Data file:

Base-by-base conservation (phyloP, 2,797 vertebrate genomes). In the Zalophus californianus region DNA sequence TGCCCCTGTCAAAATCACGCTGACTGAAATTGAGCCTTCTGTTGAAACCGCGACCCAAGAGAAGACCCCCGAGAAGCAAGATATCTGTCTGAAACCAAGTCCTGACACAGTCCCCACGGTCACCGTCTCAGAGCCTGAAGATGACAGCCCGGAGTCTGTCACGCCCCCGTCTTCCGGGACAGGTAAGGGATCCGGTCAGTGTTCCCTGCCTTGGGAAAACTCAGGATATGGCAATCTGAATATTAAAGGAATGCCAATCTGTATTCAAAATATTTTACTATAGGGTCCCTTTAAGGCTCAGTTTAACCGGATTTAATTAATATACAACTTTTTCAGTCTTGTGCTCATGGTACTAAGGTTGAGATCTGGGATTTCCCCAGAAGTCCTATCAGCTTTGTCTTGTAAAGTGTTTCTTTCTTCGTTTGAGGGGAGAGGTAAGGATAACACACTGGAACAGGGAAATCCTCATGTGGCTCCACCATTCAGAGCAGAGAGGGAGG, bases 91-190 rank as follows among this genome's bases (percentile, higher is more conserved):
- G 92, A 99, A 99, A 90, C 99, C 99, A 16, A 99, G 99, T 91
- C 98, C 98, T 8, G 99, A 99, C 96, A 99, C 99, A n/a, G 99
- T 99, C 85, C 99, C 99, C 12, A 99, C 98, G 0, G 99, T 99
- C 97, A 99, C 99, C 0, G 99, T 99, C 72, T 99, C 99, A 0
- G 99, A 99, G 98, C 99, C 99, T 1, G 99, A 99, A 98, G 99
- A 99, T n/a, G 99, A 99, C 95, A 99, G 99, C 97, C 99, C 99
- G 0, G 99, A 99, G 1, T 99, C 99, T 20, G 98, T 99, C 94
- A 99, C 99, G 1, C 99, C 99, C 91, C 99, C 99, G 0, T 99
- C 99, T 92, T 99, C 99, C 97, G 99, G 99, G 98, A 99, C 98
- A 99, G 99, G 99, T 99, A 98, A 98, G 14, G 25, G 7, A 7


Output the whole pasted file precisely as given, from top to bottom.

Base-by-base conservation (phyloP, 2,797 vertebrate genomes). In the Zalophus californianus region DNA sequence TGCCCCTGTCAAAATCACGCTGACTGAAATTGAGCCTTCTGTTGAAACCGCGACCCAAGAGAAGACCCCCGAGAAGCAAGATATCTGTCTGAAACCAAGTCCTGACACAGTCCCCACGGTCACCGTCTCAGAGCCTGAAGATGACAGCCCGGAGTCTGTCACGCCCCCGTCTTCCGGGACAGGTAAGGGATCCGGTCAGTGTTCCCTGCCTTGGGAAAACTCAGGATATGGCAATCTGAATATTAAAGGAATGCCAATCTGTATTCAAAATATTTTACTATAGGGTCCCTTTAAGGCTCAGTTTAACCGGATTTAATTAATATACAACTTTTTCAGTCTTGTGCTCATGGTACTAAGGTTGAGATCTGGGATTTCCCCAGAAGTCCTATCAGCTTTGTCTTGTAAAGTGTTTCTTTCTTCGTTTGAGGGGAGAGGTAAGGATAACACACTGGAACAGGGAAATCCTCATGTGGCTCCACCATTCAGAGCAGAGAGGGAGG, bases 91-190 rank as follows among this genome's bases (percentile, higher is more conserved):
- G 92, A 99, A 99, A 90, C 99, C 99, A 16, A 99, G 99, T 91
- C 98, C 98, T 8, G 99, A 99, C 96, A 99, C 99, A n/a, G 99
- T 99, C 85, C 99, C 99, C 12, A 99, C 98, G 0, G 99, T 99
- C 97, A 99, C 99, C 0, G 99, T 99, C 72, T 99, C 99, A 0
- G 99, A 99, G 98, C 99, C 99, T 1, G 99, A 99, A 98, G 99
- A 99, T n/a, G 99, A 99, C 95, A 99, G 99, C 97, C 99, C 99
- G 0, G 99, A 99, G 1, T 99, C 99, T 20, G 98, T 99, C 94
- A 99, C 99, G 1, C 99, C 99, C 91, C 99, C 99, G 0, T 99
- C 99, T 92, T 99, C 99, C 97, G 99, G 99, G 98, A 99, C 98
- A 99, G 99, G 99, T 99, A 98, A 98, G 14, G 25, G 7, A 7